About Insomnia


Insomnia is defined, when the disturbance of sleep occurs over a period of one month or more on most nights and, that it leads to adverse daytime consequences, you will feel sleepy during the day and feel your performance suffers.

It could be that you find it difficult to fall asleep, fail to stay asleep, wake too early, feel your sleep is non-restorative/not refreshing or any combination of these.

There are numerous causes of insomnia, some more obvious than others. Many can be remedied yourself as they are linked to sleep environment and lifestyle factors that are important to your well-being.

Insomnia can last for days, months or even years. Short-term insomnia lasts up to four weeks and by its very nature resolves itself with time without the need for medical intervention. Chronic insomnia lasts for four weeks and longer until treated.

A small number of people suffer from chronic insomnia for no discernible reason, however for the majority of sufferers insomnia is a symptom of another problem.


There are 3 specific types of insomnia and it is possible to suffer from a combination of them.

Sleep-onset insomnia - is where there is a difficulty in falling asleep, regularly taking more than 30 minutes to fall asleep on the majority of nights. On average most people without a sleep problem take less than twenty minutes to fall asleep after turning the light off.

Sleep-maintenance insomnia - is where there is a problem staying asleep and you repeatedly wake up during the night. Many individuals may wake momentarily numerous times during sleep to check that all is right with the world. These awakenings are very short and you are not aware of them. A person with sleep maintenance insomnia wakes during the night and then finds it difficult to get back to sleep. Anxiety is a common cause of sleep maintenance insomnia but it can also be due to other medical reasons such as pain or repeatedly getting up to go to the lavatory during the night (nocturia). When assessing sleep-maintenance insomnia it is important to be aware of what wakes you up and what then keeps you awake e.g. you may wake needing to go to the lavatory but once you have emptied your bladder it may be pain or anxiety that keeps you from falling back to sleep.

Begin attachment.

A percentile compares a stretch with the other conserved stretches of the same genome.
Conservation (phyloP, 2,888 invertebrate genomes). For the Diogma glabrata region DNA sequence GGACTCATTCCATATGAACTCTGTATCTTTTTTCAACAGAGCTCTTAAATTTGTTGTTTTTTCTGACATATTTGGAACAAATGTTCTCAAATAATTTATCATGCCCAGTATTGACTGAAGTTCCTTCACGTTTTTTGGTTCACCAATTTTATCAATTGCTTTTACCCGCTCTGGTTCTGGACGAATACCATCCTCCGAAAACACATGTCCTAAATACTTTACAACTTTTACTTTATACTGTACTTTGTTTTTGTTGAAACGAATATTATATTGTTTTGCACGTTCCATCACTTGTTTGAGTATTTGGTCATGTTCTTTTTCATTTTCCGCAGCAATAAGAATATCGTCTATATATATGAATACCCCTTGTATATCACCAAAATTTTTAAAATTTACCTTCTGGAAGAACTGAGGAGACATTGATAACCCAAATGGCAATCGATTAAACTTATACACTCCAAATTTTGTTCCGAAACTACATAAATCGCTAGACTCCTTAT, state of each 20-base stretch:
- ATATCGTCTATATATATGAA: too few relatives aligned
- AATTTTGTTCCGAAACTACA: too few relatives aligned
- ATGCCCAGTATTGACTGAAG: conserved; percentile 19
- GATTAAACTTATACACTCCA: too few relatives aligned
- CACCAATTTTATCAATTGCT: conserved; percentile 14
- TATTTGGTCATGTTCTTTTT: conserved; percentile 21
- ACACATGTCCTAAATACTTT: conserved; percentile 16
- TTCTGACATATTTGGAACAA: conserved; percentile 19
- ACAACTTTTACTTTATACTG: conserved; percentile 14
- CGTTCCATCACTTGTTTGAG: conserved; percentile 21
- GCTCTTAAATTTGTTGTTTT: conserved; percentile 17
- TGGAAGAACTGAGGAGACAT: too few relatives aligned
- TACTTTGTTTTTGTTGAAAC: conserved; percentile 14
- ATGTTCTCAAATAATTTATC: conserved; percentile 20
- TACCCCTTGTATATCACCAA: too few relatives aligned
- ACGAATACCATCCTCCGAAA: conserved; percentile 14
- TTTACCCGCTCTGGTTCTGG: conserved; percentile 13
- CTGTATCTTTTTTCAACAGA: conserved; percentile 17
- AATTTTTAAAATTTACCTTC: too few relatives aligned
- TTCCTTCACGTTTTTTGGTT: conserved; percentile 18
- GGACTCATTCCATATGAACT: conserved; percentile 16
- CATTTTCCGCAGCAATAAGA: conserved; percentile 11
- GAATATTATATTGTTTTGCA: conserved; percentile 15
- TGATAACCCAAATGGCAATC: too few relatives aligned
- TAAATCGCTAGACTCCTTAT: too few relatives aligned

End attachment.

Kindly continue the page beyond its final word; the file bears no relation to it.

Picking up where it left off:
Early morning waking - is where you wake earlier in the morning than you wish and cannot then fall back to sleep. This type of insomnia is commonly linked to depression but may also be related to the changes in circadian rhythm that occur as a result of being a shift-worker or naturally as we get older.

As we get older our sleep naturally becomes lighter and thus more easily disturbed, so problems sleeping are not necessarily indicative of insomnia in the elderly. Generally young people most commonly suffer from difficulty falling asleep (sleep-onset insomnia), whereas older people more commonly have problems with waking during the night or early in the morning.


Mental health problems, including and not limited to stress, anxiety and depression are also linked to disturbed sleep. Beliefs about sleep, and the effects of a lack of it, can cause anxiety and exacerbate sleep problems.


Cognitive Behavioural Therapy for Insomnia (CBT-I) has been shown to be successful in treating insomnia in some individuals. Unlike sleeping tablets, the benefits of CBT-I have been found to persist beyond the end of treatment. It is designed to target both the inappropriate thought processes and behaviours that can lead to sleep problems, and is usually delivered over a course of 6-8 sessions. CBT-I also aims to give you a more realistic view of how much sleep you need and the effects of insufficient sleep.

There are a number of techniques that come under the umbrella of CBT-I;

Stimulus Control Therapy - this aims to create a strong association between the bed and sleep and its basic principles are; only go to bed when you are tired, limit the activities in bed to sleep and sex only, get out of bed at the same time every morning and when sleep-onset does not occur within a 30 minute period.

Sleep Restriction Therapy - the aim of sleep restriction is to restore the natural drive to sleep by restricting your time in bed (TIB) so that it is equal to the average time spent asleep (TST). Your sleep efficiency is then calculated and then as a general rule if your sleep efficiency is greater than 90% time spent in bed (TIB) needs to increase by 15 minutes and if its less than 80% reduce time spent in bed (TIB) by 15 minutes.

Sleep hygiene - is a basic set of ‘rules’ designed to control the environment and behaviours that precede sleep, they usually involve bedtime routines, diet and exercise that may be pivotal to our well-being.

Cognitive Therapy - this is designed to decrease the anxiety and arousal associated with insomnia by targeting any dysfunctional beliefs and attitudes you may have about sleep; “I cannot function without a good night’s sleep,” “I am worried that I will never get a good night’s sleep”, “I need 8 hours of sleep to feel at my best”, “I can only sleep if I take a sleeping pill”, “Insomnia is just part of growing older”.

Relaxation Therapy - aims to help you relax prior to bedtime and helps you fall asleep. Various techniques used by therapists include hypnosis, guided imagery and meditation. Essentially anything that helps you wind down and relax at the end of the day will help however, relaxation therapy on its own is not considered sufficient treatment for insomnia.

Research has shown that people who claim to suffer from insomnia actually overestimate the amount of time they take to fall asleep and the amount of disturbance they suffer during the night, after learning they slept for longer than they’d thought, they began sleeping better.

Ask ISAAC for an immediate assessment on probable causes for your sleepiness.

There are a number of options with regards to the pharmacological treatment of insomnia.